The Economy

U.S. Budget Deficit Increases 23% in Nine Months

The budget gap could top $1 trillion for the full fiscal year.
U.S. Budget Deficit Increases 23% in Nine Months

The U.S. budget deficit increased $140 billion to $741.1 billion for the first nine months of the fiscal year, an increase of 23.1% over the same period last year, according to the Treasury Department.

The Trump administration is projecting the deficit will top $1 trillion for the full fiscal year, up from $779 billion last year. The Congressional Budget Office projects a deficit of $896 billion.

The deficit surge is from a variety of factors including President Donald Trump’s $1.5 trillion tax cut that he pushed through Congress in 2017 and billions of dollars in extra spending Congress approved in 2018.

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Receipts increased 2.7% to $2.61 trillion for the October to June period, while spending increased 6.6% to $3.36 trillion.

The full budget year ends September 30.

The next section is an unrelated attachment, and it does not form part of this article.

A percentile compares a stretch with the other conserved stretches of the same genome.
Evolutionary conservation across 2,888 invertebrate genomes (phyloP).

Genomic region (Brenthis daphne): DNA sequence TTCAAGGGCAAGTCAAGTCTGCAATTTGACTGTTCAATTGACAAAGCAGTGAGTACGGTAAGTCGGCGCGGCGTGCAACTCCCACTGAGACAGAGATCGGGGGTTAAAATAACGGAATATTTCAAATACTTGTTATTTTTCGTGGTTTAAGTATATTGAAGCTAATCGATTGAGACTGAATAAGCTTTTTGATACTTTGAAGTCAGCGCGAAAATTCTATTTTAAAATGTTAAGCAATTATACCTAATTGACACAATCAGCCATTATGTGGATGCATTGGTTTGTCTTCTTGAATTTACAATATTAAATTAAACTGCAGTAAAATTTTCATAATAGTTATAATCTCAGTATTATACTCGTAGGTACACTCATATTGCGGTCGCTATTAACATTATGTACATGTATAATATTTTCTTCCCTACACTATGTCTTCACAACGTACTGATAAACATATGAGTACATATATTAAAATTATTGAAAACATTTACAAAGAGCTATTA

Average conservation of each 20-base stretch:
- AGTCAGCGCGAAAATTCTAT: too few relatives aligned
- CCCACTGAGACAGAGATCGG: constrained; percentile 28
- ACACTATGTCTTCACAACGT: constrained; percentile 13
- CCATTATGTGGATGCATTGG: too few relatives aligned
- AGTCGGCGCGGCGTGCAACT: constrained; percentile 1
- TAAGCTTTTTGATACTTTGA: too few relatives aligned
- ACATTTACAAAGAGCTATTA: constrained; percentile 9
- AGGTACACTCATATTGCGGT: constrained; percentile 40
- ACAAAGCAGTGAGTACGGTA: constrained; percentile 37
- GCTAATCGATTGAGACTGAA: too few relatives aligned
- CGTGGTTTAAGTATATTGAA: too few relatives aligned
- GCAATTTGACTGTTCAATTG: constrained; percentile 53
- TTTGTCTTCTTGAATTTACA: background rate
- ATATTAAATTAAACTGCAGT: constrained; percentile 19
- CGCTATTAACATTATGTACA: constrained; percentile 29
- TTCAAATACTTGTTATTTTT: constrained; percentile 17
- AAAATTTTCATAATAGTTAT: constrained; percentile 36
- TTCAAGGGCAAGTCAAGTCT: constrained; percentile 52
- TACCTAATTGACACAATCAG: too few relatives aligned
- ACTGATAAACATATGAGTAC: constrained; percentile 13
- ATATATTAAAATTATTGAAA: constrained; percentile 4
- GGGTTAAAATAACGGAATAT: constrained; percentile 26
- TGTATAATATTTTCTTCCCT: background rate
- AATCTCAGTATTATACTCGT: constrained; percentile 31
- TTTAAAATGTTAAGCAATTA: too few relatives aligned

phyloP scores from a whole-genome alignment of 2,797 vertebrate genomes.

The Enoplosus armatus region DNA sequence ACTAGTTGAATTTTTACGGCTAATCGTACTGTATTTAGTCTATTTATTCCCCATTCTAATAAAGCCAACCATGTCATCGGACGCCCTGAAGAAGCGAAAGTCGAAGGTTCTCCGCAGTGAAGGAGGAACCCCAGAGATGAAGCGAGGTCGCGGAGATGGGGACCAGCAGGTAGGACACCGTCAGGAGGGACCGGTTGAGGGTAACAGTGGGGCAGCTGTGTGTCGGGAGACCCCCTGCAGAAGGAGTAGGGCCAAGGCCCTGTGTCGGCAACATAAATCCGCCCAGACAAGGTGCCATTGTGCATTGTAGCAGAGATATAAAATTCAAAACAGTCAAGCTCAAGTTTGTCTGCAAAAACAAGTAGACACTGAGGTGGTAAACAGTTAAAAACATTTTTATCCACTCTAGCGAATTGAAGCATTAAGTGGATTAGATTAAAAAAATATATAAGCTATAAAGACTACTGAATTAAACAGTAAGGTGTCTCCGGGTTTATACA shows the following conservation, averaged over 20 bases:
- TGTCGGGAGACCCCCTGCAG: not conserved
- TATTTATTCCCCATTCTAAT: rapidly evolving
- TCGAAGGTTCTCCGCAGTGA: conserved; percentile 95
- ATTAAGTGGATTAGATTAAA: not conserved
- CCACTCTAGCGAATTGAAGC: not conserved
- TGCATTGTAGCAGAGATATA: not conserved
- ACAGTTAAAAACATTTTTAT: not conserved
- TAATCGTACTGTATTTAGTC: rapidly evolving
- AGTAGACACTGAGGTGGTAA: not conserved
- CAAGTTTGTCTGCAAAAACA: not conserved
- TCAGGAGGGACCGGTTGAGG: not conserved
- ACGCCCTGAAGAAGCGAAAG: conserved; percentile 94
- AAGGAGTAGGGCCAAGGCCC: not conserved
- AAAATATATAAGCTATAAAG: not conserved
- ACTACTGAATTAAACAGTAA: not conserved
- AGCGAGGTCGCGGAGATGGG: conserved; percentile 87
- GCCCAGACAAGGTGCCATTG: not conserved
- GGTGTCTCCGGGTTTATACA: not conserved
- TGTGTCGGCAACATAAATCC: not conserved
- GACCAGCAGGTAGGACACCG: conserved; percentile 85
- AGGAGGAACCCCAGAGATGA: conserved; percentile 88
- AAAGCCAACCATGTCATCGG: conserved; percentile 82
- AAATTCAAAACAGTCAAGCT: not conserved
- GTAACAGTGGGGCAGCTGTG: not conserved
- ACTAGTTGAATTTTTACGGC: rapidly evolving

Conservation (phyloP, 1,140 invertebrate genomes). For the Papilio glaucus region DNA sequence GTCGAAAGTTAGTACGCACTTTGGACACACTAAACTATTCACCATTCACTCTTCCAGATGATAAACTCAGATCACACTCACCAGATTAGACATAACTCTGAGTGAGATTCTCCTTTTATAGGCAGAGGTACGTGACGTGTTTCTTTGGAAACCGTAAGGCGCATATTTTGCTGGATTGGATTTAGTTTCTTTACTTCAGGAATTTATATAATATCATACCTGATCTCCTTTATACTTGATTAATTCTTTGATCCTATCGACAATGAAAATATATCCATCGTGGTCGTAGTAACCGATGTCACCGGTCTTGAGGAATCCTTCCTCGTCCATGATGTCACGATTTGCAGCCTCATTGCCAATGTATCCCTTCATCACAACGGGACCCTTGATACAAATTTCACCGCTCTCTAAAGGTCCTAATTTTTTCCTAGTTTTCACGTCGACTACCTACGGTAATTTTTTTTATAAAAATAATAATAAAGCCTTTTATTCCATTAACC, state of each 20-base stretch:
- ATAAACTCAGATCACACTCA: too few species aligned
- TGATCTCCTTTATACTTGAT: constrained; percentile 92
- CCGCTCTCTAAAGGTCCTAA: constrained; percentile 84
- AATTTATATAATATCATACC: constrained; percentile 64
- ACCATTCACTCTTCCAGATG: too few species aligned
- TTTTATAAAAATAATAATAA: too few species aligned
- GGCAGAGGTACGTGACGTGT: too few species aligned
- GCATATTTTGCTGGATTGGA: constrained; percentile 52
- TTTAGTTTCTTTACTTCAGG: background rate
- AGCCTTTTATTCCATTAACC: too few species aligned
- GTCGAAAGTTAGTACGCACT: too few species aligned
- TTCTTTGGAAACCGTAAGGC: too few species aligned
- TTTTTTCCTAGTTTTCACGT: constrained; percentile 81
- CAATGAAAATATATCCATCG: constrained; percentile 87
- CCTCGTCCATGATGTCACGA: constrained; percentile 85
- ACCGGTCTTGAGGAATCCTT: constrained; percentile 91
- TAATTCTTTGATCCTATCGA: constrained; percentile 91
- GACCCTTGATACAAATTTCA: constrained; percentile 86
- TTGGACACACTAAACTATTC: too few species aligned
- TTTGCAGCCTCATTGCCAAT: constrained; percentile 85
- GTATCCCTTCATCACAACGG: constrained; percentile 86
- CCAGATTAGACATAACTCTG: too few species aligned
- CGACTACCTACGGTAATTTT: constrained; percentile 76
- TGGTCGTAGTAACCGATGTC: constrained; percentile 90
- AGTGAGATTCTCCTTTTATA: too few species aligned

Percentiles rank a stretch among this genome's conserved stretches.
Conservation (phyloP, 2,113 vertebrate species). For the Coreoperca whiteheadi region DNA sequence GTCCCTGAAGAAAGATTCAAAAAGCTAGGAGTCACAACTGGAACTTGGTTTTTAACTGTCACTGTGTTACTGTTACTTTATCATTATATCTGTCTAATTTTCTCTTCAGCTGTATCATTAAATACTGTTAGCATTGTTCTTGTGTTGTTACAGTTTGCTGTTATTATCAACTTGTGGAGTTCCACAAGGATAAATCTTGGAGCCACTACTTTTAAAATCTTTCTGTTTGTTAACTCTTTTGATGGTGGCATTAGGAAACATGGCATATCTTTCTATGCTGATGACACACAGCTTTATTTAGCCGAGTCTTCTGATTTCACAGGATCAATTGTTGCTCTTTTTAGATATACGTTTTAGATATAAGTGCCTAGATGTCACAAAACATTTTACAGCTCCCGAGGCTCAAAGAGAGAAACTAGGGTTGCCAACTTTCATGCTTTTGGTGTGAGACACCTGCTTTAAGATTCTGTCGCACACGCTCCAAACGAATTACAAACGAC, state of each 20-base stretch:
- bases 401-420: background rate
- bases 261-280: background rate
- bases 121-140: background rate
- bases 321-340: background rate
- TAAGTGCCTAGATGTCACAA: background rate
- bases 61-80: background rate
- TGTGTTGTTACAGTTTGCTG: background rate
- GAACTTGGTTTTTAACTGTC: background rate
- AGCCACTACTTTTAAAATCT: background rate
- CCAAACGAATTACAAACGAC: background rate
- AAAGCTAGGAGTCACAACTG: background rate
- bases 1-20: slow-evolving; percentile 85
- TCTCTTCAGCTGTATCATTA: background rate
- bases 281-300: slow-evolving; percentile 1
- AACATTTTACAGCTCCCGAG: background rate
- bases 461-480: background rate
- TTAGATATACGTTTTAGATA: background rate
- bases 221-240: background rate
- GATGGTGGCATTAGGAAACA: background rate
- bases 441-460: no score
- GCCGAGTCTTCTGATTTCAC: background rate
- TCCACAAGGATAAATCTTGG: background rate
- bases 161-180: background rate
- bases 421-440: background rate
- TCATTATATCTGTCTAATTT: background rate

The rising deficit did not seem to impact financial markets. The yield on the 10-year Treasury fell to 2.12%, down from a high of 3.23% in November.

Month over month, the June budget deficit fell to $8 billion, down nearly 90% from the same month a year ago, though the decrease was largely due to shifts in the timing of federal payments and of receipts.

Without the shifts in timing, the June deficit would have been $55 billion, up from $30 billion in June 2018.

On Tuesday, the Congressional Budget Office said in a report the federal debt could increase from 78% of GDP in 2019 to 92% percent in 2029. It could hit 144% of GDP in 2049, the highest level ever.

“The prospect of such large deficits over many years, and the high rising debt that would result, pose substantial risks for the nation and presents policymakers with significant challenges,” the CBO said.

But the CBO report said deficits are expected to rise more slowly than previously forecast due to lower interest rates and a decrease in disaster spending.

Trump, during the 2016 presidential campaign, said he would pay off the national debt in about eight years. Last month, White House economic adviser Larry Kudlow said of the increasing spread, “It doesn’t bother me right now.”

Photo: Bill Clark/CQ Roll Call